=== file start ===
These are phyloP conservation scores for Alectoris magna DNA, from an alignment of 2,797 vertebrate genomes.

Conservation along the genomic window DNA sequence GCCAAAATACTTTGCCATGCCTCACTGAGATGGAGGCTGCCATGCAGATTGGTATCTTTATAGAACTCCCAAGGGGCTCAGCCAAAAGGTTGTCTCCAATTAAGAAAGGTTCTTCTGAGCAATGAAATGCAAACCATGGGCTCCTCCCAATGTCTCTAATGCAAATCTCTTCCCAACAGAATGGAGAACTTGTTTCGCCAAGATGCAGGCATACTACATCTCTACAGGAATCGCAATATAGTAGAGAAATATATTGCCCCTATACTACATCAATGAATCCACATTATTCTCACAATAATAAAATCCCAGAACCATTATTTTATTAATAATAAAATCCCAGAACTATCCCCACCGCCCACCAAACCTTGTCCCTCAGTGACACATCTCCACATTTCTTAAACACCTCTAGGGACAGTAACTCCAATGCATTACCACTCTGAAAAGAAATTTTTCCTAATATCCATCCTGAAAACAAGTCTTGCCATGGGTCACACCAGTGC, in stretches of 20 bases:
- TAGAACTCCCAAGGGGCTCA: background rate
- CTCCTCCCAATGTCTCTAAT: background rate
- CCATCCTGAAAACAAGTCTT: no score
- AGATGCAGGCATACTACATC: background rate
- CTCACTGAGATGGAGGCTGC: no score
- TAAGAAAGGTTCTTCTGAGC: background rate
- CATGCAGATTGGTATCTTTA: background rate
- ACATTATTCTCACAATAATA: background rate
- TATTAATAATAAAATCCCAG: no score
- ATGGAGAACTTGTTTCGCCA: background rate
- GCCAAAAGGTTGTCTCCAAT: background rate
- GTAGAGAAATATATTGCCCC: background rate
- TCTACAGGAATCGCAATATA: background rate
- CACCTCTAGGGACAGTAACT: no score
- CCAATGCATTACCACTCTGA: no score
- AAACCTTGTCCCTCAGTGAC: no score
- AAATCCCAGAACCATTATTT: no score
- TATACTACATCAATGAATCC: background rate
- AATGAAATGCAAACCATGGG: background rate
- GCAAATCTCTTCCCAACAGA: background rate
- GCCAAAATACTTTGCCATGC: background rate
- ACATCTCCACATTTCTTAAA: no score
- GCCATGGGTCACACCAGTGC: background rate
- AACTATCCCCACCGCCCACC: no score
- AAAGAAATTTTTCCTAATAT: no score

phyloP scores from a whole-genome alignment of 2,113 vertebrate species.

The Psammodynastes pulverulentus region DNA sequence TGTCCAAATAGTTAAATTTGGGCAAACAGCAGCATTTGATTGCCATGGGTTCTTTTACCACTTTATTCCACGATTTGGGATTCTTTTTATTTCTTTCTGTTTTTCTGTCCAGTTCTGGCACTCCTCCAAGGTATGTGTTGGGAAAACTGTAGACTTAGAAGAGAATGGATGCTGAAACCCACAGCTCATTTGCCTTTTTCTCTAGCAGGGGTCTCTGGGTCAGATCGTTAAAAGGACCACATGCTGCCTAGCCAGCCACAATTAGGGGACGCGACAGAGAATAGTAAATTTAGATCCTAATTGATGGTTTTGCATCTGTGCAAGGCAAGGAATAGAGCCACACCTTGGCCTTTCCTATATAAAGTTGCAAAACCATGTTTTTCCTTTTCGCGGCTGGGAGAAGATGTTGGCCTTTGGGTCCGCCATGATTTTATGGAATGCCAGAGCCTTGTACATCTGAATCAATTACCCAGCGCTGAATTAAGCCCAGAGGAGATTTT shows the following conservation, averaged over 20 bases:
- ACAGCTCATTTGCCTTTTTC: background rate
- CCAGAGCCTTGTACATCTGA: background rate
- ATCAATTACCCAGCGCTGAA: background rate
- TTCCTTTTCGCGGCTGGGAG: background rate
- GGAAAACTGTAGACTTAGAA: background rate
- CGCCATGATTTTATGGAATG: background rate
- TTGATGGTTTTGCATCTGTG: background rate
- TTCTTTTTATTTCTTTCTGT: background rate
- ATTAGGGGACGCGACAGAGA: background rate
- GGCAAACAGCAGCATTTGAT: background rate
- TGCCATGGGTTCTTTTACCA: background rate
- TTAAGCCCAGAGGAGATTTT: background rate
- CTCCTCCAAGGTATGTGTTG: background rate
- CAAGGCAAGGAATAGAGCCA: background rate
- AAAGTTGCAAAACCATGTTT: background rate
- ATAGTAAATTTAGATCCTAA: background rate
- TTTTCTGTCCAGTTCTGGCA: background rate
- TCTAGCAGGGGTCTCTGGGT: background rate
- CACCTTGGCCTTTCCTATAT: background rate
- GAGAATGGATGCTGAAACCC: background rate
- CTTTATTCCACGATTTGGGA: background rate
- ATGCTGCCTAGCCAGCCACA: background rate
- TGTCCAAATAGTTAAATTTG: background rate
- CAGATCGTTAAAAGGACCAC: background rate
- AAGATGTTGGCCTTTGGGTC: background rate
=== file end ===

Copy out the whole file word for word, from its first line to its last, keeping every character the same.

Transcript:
These are phyloP conservation scores for Alectoris magna DNA, from an alignment of 2,797 vertebrate genomes.

Conservation along the genomic window DNA sequence GCCAAAATACTTTGCCATGCCTCACTGAGATGGAGGCTGCCATGCAGATTGGTATCTTTATAGAACTCCCAAGGGGCTCAGCCAAAAGGTTGTCTCCAATTAAGAAAGGTTCTTCTGAGCAATGAAATGCAAACCATGGGCTCCTCCCAATGTCTCTAATGCAAATCTCTTCCCAACAGAATGGAGAACTTGTTTCGCCAAGATGCAGGCATACTACATCTCTACAGGAATCGCAATATAGTAGAGAAATATATTGCCCCTATACTACATCAATGAATCCACATTATTCTCACAATAATAAAATCCCAGAACCATTATTTTATTAATAATAAAATCCCAGAACTATCCCCACCGCCCACCAAACCTTGTCCCTCAGTGACACATCTCCACATTTCTTAAACACCTCTAGGGACAGTAACTCCAATGCATTACCACTCTGAAAAGAAATTTTTCCTAATATCCATCCTGAAAACAAGTCTTGCCATGGGTCACACCAGTGC, in stretches of 20 bases:
- TAGAACTCCCAAGGGGCTCA: background rate
- CTCCTCCCAATGTCTCTAAT: background rate
- CCATCCTGAAAACAAGTCTT: no score
- AGATGCAGGCATACTACATC: background rate
- CTCACTGAGATGGAGGCTGC: no score
- TAAGAAAGGTTCTTCTGAGC: background rate
- CATGCAGATTGGTATCTTTA: background rate
- ACATTATTCTCACAATAATA: background rate
- TATTAATAATAAAATCCCAG: no score
- ATGGAGAACTTGTTTCGCCA: background rate
- GCCAAAAGGTTGTCTCCAAT: background rate
- GTAGAGAAATATATTGCCCC: background rate
- TCTACAGGAATCGCAATATA: background rate
- CACCTCTAGGGACAGTAACT: no score
- CCAATGCATTACCACTCTGA: no score
- AAACCTTGTCCCTCAGTGAC: no score
- AAATCCCAGAACCATTATTT: no score
- TATACTACATCAATGAATCC: background rate
- AATGAAATGCAAACCATGGG: background rate
- GCAAATCTCTTCCCAACAGA: background rate
- GCCAAAATACTTTGCCATGC: background rate
- ACATCTCCACATTTCTTAAA: no score
- GCCATGGGTCACACCAGTGC: background rate
- AACTATCCCCACCGCCCACC: no score
- AAAGAAATTTTTCCTAATAT: no score

phyloP scores from a whole-genome alignment of 2,113 vertebrate species.

The Psammodynastes pulverulentus region DNA sequence TGTCCAAATAGTTAAATTTGGGCAAACAGCAGCATTTGATTGCCATGGGTTCTTTTACCACTTTATTCCACGATTTGGGATTCTTTTTATTTCTTTCTGTTTTTCTGTCCAGTTCTGGCACTCCTCCAAGGTATGTGTTGGGAAAACTGTAGACTTAGAAGAGAATGGATGCTGAAACCCACAGCTCATTTGCCTTTTTCTCTAGCAGGGGTCTCTGGGTCAGATCGTTAAAAGGACCACATGCTGCCTAGCCAGCCACAATTAGGGGACGCGACAGAGAATAGTAAATTTAGATCCTAATTGATGGTTTTGCATCTGTGCAAGGCAAGGAATAGAGCCACACCTTGGCCTTTCCTATATAAAGTTGCAAAACCATGTTTTTCCTTTTCGCGGCTGGGAGAAGATGTTGGCCTTTGGGTCCGCCATGATTTTATGGAATGCCAGAGCCTTGTACATCTGAATCAATTACCCAGCGCTGAATTAAGCCCAGAGGAGATTTT shows the following conservation, averaged over 20 bases:
- ACAGCTCATTTGCCTTTTTC: background rate
- CCAGAGCCTTGTACATCTGA: background rate
- ATCAATTACCCAGCGCTGAA: background rate
- TTCCTTTTCGCGGCTGGGAG: background rate
- GGAAAACTGTAGACTTAGAA: background rate
- CGCCATGATTTTATGGAATG: background rate
- TTGATGGTTTTGCATCTGTG: background rate
- TTCTTTTTATTTCTTTCTGT: background rate
- ATTAGGGGACGCGACAGAGA: background rate
- GGCAAACAGCAGCATTTGAT: background rate
- TGCCATGGGTTCTTTTACCA: background rate
- TTAAGCCCAGAGGAGATTTT: background rate
- CTCCTCCAAGGTATGTGTTG: background rate
- CAAGGCAAGGAATAGAGCCA: background rate
- AAAGTTGCAAAACCATGTTT: background rate
- ATAGTAAATTTAGATCCTAA: background rate
- TTTTCTGTCCAGTTCTGGCA: background rate
- TCTAGCAGGGGTCTCTGGGT: background rate
- CACCTTGGCCTTTCCTATAT: background rate
- GAGAATGGATGCTGAAACCC: background rate
- CTTTATTCCACGATTTGGGA: background rate
- ATGCTGCCTAGCCAGCCACA: background rate
- TGTCCAAATAGTTAAATTTG: background rate
- CAGATCGTTAAAAGGACCAC: background rate
- AAGATGTTGGCCTTTGGGTC: background rate